Father Andrew Morbey
(On August 9, the Orthodox Church will celebrate the memory of Our Venerable Father Herman of Alaska, Wonderworker, the Patron Saint of our country. The following article -- near its end --recounts the example of another American Orthodox Saint: Alexis Toth, Confessor and Defender of Orthodoxy in North America. Throughout, however, it reminds us of daily experiences we have as Christians in terms of risks, while striving to do what is right according to the Gospel of Jesus Christ.)
If one reason why parishes and dioceses and local churches sometimes do not grow is because they are comfortable in simply ministering to their own ‘people.’ Another is because when they actually have the opportunity to welcome people into the Church, they become nervous and worry about the risks. And it seems that there are any number of risks. There is the risk that people who express an interest in Orthodoxy will eventually lapse. There is the risk that they will bring with them experiences and ideas and customs that we don’t fully understand or appreciate, that we do not even have the imagination to welcome and embrace, let alone permit and encourage. Perhaps the most fundamental risk is that we cannot control outcomes.
But all the great and wonderful things of life have a degree of risk. Love is the very best example of this. A commitment to love someone is an absolutely enormous risk. There is so much potential for pain and failure! Nonetheless, Tennyson gave voice to a deep wisdom when he wrote that: ‘tis better to have loved and lost / than never to have loved at all….( In Memoriam: 27).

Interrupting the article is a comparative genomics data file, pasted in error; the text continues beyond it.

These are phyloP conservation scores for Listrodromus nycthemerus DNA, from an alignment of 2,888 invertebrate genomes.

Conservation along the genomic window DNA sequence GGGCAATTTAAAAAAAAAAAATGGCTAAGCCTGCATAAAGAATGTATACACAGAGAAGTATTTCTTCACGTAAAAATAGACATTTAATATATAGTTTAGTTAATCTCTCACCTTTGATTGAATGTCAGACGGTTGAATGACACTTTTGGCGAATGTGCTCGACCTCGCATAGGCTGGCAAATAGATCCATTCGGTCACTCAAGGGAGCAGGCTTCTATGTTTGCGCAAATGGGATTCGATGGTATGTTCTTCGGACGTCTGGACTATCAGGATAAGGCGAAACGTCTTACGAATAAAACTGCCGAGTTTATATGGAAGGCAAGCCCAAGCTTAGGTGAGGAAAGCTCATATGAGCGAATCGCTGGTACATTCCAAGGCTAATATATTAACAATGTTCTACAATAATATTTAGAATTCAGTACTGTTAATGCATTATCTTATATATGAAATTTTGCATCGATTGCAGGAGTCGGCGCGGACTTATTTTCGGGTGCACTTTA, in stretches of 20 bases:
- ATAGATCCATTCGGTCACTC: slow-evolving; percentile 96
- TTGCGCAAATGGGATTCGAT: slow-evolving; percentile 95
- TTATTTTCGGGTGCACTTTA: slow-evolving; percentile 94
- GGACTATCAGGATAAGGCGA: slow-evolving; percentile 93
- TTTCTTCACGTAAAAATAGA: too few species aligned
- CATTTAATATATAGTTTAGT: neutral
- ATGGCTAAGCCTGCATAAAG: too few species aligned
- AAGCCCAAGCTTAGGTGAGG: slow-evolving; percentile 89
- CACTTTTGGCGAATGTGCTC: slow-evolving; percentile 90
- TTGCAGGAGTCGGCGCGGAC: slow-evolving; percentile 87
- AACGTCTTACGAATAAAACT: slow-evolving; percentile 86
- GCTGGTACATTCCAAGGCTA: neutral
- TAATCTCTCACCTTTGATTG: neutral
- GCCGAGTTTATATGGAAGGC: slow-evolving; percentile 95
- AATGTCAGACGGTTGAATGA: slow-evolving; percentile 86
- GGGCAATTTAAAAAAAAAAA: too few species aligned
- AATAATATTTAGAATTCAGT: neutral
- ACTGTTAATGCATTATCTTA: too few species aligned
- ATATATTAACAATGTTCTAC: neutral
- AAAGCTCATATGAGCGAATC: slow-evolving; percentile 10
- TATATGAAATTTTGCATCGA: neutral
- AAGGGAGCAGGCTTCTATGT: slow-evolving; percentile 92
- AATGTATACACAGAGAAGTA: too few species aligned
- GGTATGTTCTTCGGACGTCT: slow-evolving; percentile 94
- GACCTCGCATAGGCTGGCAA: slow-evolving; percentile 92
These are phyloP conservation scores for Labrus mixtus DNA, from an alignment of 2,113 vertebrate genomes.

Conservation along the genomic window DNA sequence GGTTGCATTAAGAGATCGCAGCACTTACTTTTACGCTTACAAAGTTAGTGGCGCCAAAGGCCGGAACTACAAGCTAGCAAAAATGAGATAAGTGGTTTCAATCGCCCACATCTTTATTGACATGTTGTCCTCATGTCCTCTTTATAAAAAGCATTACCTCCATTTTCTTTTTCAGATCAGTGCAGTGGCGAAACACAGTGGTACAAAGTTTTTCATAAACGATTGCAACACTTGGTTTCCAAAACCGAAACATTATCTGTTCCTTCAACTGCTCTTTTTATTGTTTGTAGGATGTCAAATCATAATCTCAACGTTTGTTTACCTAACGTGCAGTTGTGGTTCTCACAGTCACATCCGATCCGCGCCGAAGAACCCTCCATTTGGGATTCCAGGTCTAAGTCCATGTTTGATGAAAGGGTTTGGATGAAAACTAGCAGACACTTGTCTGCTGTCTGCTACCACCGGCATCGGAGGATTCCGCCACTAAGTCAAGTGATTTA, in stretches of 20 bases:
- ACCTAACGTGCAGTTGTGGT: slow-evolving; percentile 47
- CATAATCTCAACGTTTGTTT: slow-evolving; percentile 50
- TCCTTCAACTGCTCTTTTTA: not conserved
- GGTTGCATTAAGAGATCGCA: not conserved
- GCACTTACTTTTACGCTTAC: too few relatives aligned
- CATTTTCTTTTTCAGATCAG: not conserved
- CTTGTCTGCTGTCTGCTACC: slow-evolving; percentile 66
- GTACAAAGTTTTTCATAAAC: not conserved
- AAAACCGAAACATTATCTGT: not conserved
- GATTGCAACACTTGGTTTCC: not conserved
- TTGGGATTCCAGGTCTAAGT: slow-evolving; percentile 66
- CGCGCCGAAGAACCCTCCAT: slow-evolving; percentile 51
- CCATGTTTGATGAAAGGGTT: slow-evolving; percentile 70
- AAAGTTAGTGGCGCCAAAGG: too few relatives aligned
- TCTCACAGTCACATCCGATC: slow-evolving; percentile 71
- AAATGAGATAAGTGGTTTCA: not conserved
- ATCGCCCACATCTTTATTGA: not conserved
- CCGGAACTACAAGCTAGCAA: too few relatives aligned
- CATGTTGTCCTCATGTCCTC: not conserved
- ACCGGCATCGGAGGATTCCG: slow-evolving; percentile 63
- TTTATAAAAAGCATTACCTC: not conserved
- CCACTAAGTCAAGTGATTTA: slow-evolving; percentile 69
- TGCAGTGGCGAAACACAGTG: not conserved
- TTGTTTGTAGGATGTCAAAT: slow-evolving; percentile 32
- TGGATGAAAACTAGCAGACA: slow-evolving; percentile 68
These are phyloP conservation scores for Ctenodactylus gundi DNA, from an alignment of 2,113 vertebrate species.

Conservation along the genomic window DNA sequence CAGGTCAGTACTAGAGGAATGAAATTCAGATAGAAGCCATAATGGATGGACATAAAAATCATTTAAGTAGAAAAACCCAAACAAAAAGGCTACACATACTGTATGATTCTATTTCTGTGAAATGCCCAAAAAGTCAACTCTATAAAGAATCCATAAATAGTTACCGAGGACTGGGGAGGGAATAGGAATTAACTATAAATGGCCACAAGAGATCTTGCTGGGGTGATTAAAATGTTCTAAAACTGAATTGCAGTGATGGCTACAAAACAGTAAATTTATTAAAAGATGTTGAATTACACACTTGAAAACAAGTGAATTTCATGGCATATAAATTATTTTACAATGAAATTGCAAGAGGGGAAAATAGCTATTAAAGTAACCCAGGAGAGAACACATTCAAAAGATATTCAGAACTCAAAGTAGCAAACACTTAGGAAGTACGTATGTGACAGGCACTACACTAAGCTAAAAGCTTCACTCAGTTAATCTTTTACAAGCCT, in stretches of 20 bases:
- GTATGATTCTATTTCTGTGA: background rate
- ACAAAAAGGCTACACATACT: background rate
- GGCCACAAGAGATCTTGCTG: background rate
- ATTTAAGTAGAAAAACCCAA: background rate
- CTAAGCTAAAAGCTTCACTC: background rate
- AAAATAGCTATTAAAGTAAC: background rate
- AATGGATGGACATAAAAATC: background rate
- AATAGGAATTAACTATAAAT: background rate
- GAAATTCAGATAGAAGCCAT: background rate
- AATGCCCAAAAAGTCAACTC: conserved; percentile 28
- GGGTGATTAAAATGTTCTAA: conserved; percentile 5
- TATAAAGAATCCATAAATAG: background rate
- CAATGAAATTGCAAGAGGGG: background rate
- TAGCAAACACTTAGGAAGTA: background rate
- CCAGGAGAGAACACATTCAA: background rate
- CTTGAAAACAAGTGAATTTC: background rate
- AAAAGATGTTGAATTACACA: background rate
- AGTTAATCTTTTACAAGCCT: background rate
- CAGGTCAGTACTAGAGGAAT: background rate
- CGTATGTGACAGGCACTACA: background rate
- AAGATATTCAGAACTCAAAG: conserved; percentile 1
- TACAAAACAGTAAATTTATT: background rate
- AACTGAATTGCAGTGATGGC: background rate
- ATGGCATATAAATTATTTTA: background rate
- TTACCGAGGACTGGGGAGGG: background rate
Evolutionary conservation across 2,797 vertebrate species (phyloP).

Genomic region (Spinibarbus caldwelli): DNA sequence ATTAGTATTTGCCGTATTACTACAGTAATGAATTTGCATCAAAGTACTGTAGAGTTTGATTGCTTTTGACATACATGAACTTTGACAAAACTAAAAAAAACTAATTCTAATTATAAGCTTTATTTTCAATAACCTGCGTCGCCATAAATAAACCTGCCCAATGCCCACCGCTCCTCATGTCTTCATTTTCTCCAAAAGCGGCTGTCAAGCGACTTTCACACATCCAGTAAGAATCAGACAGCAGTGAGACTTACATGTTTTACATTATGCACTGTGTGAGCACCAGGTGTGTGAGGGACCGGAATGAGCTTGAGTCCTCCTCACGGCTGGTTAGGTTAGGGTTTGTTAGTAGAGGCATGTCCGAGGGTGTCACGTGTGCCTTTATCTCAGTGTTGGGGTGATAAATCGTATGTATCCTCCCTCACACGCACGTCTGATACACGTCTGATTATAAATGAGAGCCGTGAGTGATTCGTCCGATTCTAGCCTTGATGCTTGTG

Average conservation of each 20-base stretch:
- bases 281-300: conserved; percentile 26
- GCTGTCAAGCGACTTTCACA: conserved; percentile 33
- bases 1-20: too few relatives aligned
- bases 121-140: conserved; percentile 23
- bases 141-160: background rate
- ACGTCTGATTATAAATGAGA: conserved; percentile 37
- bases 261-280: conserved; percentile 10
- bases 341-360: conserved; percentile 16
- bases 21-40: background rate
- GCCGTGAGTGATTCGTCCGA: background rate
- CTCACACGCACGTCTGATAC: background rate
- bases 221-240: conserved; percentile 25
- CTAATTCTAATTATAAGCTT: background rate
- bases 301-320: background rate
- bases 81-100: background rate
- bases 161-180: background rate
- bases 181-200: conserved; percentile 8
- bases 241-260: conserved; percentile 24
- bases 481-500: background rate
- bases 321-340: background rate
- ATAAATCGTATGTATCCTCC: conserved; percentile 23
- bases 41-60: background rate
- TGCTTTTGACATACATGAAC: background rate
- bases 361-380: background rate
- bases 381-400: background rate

The fact of the matter is that we cannot - we simply cannot – control outcomes. We have to do what is right - with a certain measure of prudence of course, for it too is a virtue - and do it with prayer; that is, do what is right and leave the outcome to the Lord. This is actually a win-win situation, because on the one hand, in taking the right sort of risk we are doing the right thing, and if it works, brilliant! Thank God! If it fails, well thank God still, because all things actually work together for good for those who love God. Isn’t that good news? That even if we seem to fail - even if we fail - and even if the outcomes of our best intentions are not great - or even make things worse - they will ultimately work for our good, for our salvation, if we love God. Yes - this is true and the experience of all the saints - if we love God! But if we are practical atheists, if we in reality only give lip service to the Lord but do not in fact trust Him and do not accept this path - to take up the cross and follow Him - how truly tragic and pathetic our failures will be!
So: we may not get what we want, but we will get something that will further our salvation. Should we be friendly? Should we be kind? Should we be generous? Should we forgive? Should we show mercy? Should we forget? Should we give? Should we inconvenience ourselves? Will failure, rejection, repudiation ultimately hurt us? Is it worth the risk to suffer? Of course these things will hurt, but through that hurt - if there is hurt - will there not come abundant grace?
I mention all of this because we have just celebrated the Anniversary of the Repose of St Alexis (Toth) on May 7. In many ways, he was the founder - and certainly the facilitator - of the reception into the Orthodox Church of our community. When the Russian Orthodox Church accepted the Greek Catholics in Minneapolis, freely, generously and without demands - because it was the right thing to do - the Church took a very great risk. But the Church at that time had courage, optimism, hope. It was willing to reach out, to bless particular customs and practices, to integrate and celebrate cultural diversity and traditions to the greater glory of God and His Church. It did this in Alaska, in Korea and China and Japan, in eastern Europe, and here in America, starting in Minneapolis! This is the example that our Orthodox Church in America should cherish - a evangelical and optimistic missionary openness, a willingness to take risks, a willingness to leave outcomes to God. This should be the true legacy of St. Alexis for Orthodoxy in America!
Father Andrew Morbey is Dean of St. Mary’s Orthodox Cathedral in Minneapolis, MN.